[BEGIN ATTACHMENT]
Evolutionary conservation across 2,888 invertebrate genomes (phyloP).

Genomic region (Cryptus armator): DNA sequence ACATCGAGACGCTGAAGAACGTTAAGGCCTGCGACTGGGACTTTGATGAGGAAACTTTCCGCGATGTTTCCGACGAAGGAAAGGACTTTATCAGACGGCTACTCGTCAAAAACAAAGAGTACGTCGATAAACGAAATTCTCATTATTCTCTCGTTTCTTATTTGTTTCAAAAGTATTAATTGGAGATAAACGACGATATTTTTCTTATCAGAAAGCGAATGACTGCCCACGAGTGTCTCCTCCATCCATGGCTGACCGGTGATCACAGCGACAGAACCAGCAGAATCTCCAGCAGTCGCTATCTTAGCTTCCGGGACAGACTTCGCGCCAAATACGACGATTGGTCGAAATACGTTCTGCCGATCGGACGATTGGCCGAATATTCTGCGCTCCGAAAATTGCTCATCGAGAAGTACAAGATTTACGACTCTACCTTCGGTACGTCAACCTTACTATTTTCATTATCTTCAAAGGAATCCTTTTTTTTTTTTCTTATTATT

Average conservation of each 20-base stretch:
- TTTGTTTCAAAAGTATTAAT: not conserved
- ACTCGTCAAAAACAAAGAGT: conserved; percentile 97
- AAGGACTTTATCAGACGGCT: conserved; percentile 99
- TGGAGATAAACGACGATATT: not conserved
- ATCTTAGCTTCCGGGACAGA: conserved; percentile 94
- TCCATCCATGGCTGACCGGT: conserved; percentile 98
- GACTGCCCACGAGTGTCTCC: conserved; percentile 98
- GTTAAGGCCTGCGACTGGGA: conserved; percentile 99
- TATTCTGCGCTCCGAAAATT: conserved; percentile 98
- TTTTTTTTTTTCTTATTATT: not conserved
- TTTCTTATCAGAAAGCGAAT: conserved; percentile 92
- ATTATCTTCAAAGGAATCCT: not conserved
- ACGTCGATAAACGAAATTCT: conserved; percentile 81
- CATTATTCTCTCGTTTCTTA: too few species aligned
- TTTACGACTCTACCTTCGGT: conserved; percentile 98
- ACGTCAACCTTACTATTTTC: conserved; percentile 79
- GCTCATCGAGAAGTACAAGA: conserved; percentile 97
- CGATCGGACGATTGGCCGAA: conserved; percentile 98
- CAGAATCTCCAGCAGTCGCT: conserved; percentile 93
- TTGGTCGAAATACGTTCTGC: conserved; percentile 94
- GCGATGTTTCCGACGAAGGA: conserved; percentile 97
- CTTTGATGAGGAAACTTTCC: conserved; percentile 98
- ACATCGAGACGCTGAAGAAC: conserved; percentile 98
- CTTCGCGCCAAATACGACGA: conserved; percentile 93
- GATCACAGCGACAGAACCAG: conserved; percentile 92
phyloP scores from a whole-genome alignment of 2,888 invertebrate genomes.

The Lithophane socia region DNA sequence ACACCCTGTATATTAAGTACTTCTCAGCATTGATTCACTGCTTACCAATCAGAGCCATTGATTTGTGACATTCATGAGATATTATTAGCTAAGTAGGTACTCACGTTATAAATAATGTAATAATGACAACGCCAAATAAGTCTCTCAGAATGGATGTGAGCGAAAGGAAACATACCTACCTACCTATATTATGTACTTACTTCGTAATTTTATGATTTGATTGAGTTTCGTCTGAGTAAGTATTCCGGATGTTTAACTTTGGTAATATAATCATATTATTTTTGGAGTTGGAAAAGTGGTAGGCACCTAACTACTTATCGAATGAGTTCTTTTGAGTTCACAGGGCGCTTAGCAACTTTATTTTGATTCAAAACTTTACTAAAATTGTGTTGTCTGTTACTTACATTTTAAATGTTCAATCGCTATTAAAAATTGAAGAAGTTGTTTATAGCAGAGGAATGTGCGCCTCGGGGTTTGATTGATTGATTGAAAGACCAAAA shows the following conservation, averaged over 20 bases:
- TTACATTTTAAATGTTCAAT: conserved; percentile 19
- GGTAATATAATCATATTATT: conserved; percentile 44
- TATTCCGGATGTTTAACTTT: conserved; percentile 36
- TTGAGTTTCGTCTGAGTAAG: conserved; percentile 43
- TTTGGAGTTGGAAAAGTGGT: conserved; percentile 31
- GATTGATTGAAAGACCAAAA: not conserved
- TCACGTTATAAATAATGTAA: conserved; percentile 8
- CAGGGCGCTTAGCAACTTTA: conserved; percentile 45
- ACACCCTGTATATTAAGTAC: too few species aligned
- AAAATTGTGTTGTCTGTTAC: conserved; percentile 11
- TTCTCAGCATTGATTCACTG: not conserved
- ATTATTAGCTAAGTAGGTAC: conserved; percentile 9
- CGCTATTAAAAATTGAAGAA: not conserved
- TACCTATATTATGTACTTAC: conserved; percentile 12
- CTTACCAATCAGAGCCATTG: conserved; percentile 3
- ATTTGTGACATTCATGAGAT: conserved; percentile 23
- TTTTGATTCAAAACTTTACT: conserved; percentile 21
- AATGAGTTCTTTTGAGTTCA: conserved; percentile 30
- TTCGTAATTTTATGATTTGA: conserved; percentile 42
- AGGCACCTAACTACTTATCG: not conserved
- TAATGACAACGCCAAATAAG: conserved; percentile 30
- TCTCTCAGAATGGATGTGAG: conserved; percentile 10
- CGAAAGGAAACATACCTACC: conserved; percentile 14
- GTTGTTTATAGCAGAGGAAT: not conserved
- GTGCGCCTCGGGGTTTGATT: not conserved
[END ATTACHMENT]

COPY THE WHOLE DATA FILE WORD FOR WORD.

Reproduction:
Evolutionary conservation across 2,888 invertebrate genomes (phyloP).

Genomic region (Cryptus armator): DNA sequence ACATCGAGACGCTGAAGAACGTTAAGGCCTGCGACTGGGACTTTGATGAGGAAACTTTCCGCGATGTTTCCGACGAAGGAAAGGACTTTATCAGACGGCTACTCGTCAAAAACAAAGAGTACGTCGATAAACGAAATTCTCATTATTCTCTCGTTTCTTATTTGTTTCAAAAGTATTAATTGGAGATAAACGACGATATTTTTCTTATCAGAAAGCGAATGACTGCCCACGAGTGTCTCCTCCATCCATGGCTGACCGGTGATCACAGCGACAGAACCAGCAGAATCTCCAGCAGTCGCTATCTTAGCTTCCGGGACAGACTTCGCGCCAAATACGACGATTGGTCGAAATACGTTCTGCCGATCGGACGATTGGCCGAATATTCTGCGCTCCGAAAATTGCTCATCGAGAAGTACAAGATTTACGACTCTACCTTCGGTACGTCAACCTTACTATTTTCATTATCTTCAAAGGAATCCTTTTTTTTTTTTCTTATTATT

Average conservation of each 20-base stretch:
- TTTGTTTCAAAAGTATTAAT: not conserved
- ACTCGTCAAAAACAAAGAGT: conserved; percentile 97
- AAGGACTTTATCAGACGGCT: conserved; percentile 99
- TGGAGATAAACGACGATATT: not conserved
- ATCTTAGCTTCCGGGACAGA: conserved; percentile 94
- TCCATCCATGGCTGACCGGT: conserved; percentile 98
- GACTGCCCACGAGTGTCTCC: conserved; percentile 98
- GTTAAGGCCTGCGACTGGGA: conserved; percentile 99
- TATTCTGCGCTCCGAAAATT: conserved; percentile 98
- TTTTTTTTTTTCTTATTATT: not conserved
- TTTCTTATCAGAAAGCGAAT: conserved; percentile 92
- ATTATCTTCAAAGGAATCCT: not conserved
- ACGTCGATAAACGAAATTCT: conserved; percentile 81
- CATTATTCTCTCGTTTCTTA: too few species aligned
- TTTACGACTCTACCTTCGGT: conserved; percentile 98
- ACGTCAACCTTACTATTTTC: conserved; percentile 79
- GCTCATCGAGAAGTACAAGA: conserved; percentile 97
- CGATCGGACGATTGGCCGAA: conserved; percentile 98
- CAGAATCTCCAGCAGTCGCT: conserved; percentile 93
- TTGGTCGAAATACGTTCTGC: conserved; percentile 94
- GCGATGTTTCCGACGAAGGA: conserved; percentile 97
- CTTTGATGAGGAAACTTTCC: conserved; percentile 98
- ACATCGAGACGCTGAAGAAC: conserved; percentile 98
- CTTCGCGCCAAATACGACGA: conserved; percentile 93
- GATCACAGCGACAGAACCAG: conserved; percentile 92
phyloP scores from a whole-genome alignment of 2,888 invertebrate genomes.

The Lithophane socia region DNA sequence ACACCCTGTATATTAAGTACTTCTCAGCATTGATTCACTGCTTACCAATCAGAGCCATTGATTTGTGACATTCATGAGATATTATTAGCTAAGTAGGTACTCACGTTATAAATAATGTAATAATGACAACGCCAAATAAGTCTCTCAGAATGGATGTGAGCGAAAGGAAACATACCTACCTACCTATATTATGTACTTACTTCGTAATTTTATGATTTGATTGAGTTTCGTCTGAGTAAGTATTCCGGATGTTTAACTTTGGTAATATAATCATATTATTTTTGGAGTTGGAAAAGTGGTAGGCACCTAACTACTTATCGAATGAGTTCTTTTGAGTTCACAGGGCGCTTAGCAACTTTATTTTGATTCAAAACTTTACTAAAATTGTGTTGTCTGTTACTTACATTTTAAATGTTCAATCGCTATTAAAAATTGAAGAAGTTGTTTATAGCAGAGGAATGTGCGCCTCGGGGTTTGATTGATTGATTGAAAGACCAAAA shows the following conservation, averaged over 20 bases:
- TTACATTTTAAATGTTCAAT: conserved; percentile 19
- GGTAATATAATCATATTATT: conserved; percentile 44
- TATTCCGGATGTTTAACTTT: conserved; percentile 36
- TTGAGTTTCGTCTGAGTAAG: conserved; percentile 43
- TTTGGAGTTGGAAAAGTGGT: conserved; percentile 31
- GATTGATTGAAAGACCAAAA: not conserved
- TCACGTTATAAATAATGTAA: conserved; percentile 8
- CAGGGCGCTTAGCAACTTTA: conserved; percentile 45
- ACACCCTGTATATTAAGTAC: too few species aligned
- AAAATTGTGTTGTCTGTTAC: conserved; percentile 11
- TTCTCAGCATTGATTCACTG: not conserved
- ATTATTAGCTAAGTAGGTAC: conserved; percentile 9
- CGCTATTAAAAATTGAAGAA: not conserved
- TACCTATATTATGTACTTAC: conserved; percentile 12
- CTTACCAATCAGAGCCATTG: conserved; percentile 3
- ATTTGTGACATTCATGAGAT: conserved; percentile 23
- TTTTGATTCAAAACTTTACT: conserved; percentile 21
- AATGAGTTCTTTTGAGTTCA: conserved; percentile 30
- TTCGTAATTTTATGATTTGA: conserved; percentile 42
- AGGCACCTAACTACTTATCG: not conserved
- TAATGACAACGCCAAATAAG: conserved; percentile 30
- TCTCTCAGAATGGATGTGAG: conserved; percentile 10
- CGAAAGGAAACATACCTACC: conserved; percentile 14
- GTTGTTTATAGCAGAGGAAT: not conserved
- GTGCGCCTCGGGGTTTGATT: not conserved